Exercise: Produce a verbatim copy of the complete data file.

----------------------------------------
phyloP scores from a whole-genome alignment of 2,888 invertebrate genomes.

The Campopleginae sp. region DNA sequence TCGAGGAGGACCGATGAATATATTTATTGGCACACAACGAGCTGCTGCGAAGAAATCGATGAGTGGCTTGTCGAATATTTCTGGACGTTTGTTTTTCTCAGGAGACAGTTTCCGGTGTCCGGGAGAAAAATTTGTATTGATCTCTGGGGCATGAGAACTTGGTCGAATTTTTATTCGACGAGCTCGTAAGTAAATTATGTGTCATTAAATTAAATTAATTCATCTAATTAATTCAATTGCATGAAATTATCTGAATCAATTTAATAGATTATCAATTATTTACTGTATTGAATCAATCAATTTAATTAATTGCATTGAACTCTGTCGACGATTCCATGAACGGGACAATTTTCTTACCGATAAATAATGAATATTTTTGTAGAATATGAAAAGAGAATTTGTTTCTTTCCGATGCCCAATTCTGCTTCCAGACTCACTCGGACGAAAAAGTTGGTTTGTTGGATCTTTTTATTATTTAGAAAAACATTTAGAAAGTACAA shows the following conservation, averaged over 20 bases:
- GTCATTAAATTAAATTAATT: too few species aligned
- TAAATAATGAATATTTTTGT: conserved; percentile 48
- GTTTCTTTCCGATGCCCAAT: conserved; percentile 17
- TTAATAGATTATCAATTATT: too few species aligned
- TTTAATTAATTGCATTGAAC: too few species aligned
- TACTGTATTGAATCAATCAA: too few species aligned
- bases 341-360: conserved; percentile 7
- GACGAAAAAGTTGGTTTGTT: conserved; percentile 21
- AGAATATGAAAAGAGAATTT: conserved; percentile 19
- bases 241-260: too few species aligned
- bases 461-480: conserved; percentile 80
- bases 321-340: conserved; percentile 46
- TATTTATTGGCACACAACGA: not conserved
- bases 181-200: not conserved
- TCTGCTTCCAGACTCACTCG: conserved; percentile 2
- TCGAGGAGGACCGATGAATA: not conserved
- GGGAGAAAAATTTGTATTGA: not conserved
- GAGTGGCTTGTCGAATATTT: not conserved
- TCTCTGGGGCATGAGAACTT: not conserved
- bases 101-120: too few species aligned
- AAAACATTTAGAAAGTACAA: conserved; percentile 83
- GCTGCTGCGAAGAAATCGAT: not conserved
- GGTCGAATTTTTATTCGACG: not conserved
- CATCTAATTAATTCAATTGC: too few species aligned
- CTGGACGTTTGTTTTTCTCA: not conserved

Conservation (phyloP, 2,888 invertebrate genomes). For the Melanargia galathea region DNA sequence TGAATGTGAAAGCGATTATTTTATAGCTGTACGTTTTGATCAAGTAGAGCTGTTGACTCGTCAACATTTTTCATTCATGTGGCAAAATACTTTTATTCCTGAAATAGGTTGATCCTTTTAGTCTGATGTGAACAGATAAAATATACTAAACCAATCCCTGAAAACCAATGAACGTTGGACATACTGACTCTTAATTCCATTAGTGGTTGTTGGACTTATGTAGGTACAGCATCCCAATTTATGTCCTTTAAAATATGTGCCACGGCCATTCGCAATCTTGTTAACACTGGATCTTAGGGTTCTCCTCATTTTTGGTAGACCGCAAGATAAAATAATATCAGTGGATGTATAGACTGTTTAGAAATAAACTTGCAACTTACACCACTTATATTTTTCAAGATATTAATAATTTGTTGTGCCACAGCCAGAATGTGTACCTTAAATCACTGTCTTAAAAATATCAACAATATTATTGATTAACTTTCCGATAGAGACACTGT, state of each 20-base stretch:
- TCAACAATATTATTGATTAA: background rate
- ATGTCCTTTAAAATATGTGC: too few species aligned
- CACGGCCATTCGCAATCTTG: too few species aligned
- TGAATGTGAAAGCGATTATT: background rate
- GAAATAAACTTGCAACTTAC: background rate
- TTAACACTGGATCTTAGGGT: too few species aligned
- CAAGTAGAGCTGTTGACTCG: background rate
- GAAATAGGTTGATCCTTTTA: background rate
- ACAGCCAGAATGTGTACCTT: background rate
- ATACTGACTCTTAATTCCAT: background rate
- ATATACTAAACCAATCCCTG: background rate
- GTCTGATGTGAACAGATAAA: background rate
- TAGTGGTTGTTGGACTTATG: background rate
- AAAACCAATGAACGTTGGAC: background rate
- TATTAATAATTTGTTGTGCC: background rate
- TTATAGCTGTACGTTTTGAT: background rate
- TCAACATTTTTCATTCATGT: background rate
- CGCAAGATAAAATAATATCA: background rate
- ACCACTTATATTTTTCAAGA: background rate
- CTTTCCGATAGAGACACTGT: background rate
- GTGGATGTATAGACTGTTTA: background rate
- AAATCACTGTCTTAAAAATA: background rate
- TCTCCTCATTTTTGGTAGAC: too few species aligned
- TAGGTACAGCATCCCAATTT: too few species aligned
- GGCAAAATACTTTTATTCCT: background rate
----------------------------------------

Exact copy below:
phyloP scores from a whole-genome alignment of 2,888 invertebrate genomes.

The Campopleginae sp. region DNA sequence TCGAGGAGGACCGATGAATATATTTATTGGCACACAACGAGCTGCTGCGAAGAAATCGATGAGTGGCTTGTCGAATATTTCTGGACGTTTGTTTTTCTCAGGAGACAGTTTCCGGTGTCCGGGAGAAAAATTTGTATTGATCTCTGGGGCATGAGAACTTGGTCGAATTTTTATTCGACGAGCTCGTAAGTAAATTATGTGTCATTAAATTAAATTAATTCATCTAATTAATTCAATTGCATGAAATTATCTGAATCAATTTAATAGATTATCAATTATTTACTGTATTGAATCAATCAATTTAATTAATTGCATTGAACTCTGTCGACGATTCCATGAACGGGACAATTTTCTTACCGATAAATAATGAATATTTTTGTAGAATATGAAAAGAGAATTTGTTTCTTTCCGATGCCCAATTCTGCTTCCAGACTCACTCGGACGAAAAAGTTGGTTTGTTGGATCTTTTTATTATTTAGAAAAACATTTAGAAAGTACAA shows the following conservation, averaged over 20 bases:
- GTCATTAAATTAAATTAATT: too few species aligned
- TAAATAATGAATATTTTTGT: conserved; percentile 48
- GTTTCTTTCCGATGCCCAAT: conserved; percentile 17
- TTAATAGATTATCAATTATT: too few species aligned
- TTTAATTAATTGCATTGAAC: too few species aligned
- TACTGTATTGAATCAATCAA: too few species aligned
- bases 341-360: conserved; percentile 7
- GACGAAAAAGTTGGTTTGTT: conserved; percentile 21
- AGAATATGAAAAGAGAATTT: conserved; percentile 19
- bases 241-260: too few species aligned
- bases 461-480: conserved; percentile 80
- bases 321-340: conserved; percentile 46
- TATTTATTGGCACACAACGA: not conserved
- bases 181-200: not conserved
- TCTGCTTCCAGACTCACTCG: conserved; percentile 2
- TCGAGGAGGACCGATGAATA: not conserved
- GGGAGAAAAATTTGTATTGA: not conserved
- GAGTGGCTTGTCGAATATTT: not conserved
- TCTCTGGGGCATGAGAACTT: not conserved
- bases 101-120: too few species aligned
- AAAACATTTAGAAAGTACAA: conserved; percentile 83
- GCTGCTGCGAAGAAATCGAT: not conserved
- GGTCGAATTTTTATTCGACG: not conserved
- CATCTAATTAATTCAATTGC: too few species aligned
- CTGGACGTTTGTTTTTCTCA: not conserved

Conservation (phyloP, 2,888 invertebrate genomes). For the Melanargia galathea region DNA sequence TGAATGTGAAAGCGATTATTTTATAGCTGTACGTTTTGATCAAGTAGAGCTGTTGACTCGTCAACATTTTTCATTCATGTGGCAAAATACTTTTATTCCTGAAATAGGTTGATCCTTTTAGTCTGATGTGAACAGATAAAATATACTAAACCAATCCCTGAAAACCAATGAACGTTGGACATACTGACTCTTAATTCCATTAGTGGTTGTTGGACTTATGTAGGTACAGCATCCCAATTTATGTCCTTTAAAATATGTGCCACGGCCATTCGCAATCTTGTTAACACTGGATCTTAGGGTTCTCCTCATTTTTGGTAGACCGCAAGATAAAATAATATCAGTGGATGTATAGACTGTTTAGAAATAAACTTGCAACTTACACCACTTATATTTTTCAAGATATTAATAATTTGTTGTGCCACAGCCAGAATGTGTACCTTAAATCACTGTCTTAAAAATATCAACAATATTATTGATTAACTTTCCGATAGAGACACTGT, state of each 20-base stretch:
- TCAACAATATTATTGATTAA: background rate
- ATGTCCTTTAAAATATGTGC: too few species aligned
- CACGGCCATTCGCAATCTTG: too few species aligned
- TGAATGTGAAAGCGATTATT: background rate
- GAAATAAACTTGCAACTTAC: background rate
- TTAACACTGGATCTTAGGGT: too few species aligned
- CAAGTAGAGCTGTTGACTCG: background rate
- GAAATAGGTTGATCCTTTTA: background rate
- ACAGCCAGAATGTGTACCTT: background rate
- ATACTGACTCTTAATTCCAT: background rate
- ATATACTAAACCAATCCCTG: background rate
- GTCTGATGTGAACAGATAAA: background rate
- TAGTGGTTGTTGGACTTATG: background rate
- AAAACCAATGAACGTTGGAC: background rate
- TATTAATAATTTGTTGTGCC: background rate
- TTATAGCTGTACGTTTTGAT: background rate
- TCAACATTTTTCATTCATGT: background rate
- CGCAAGATAAAATAATATCA: background rate
- ACCACTTATATTTTTCAAGA: background rate
- CTTTCCGATAGAGACACTGT: background rate
- GTGGATGTATAGACTGTTTA: background rate
- AAATCACTGTCTTAAAAATA: background rate
- TCTCCTCATTTTTGGTAGAC: too few species aligned
- TAGGTACAGCATCCCAATTT: too few species aligned
- GGCAAAATACTTTTATTCCT: background rate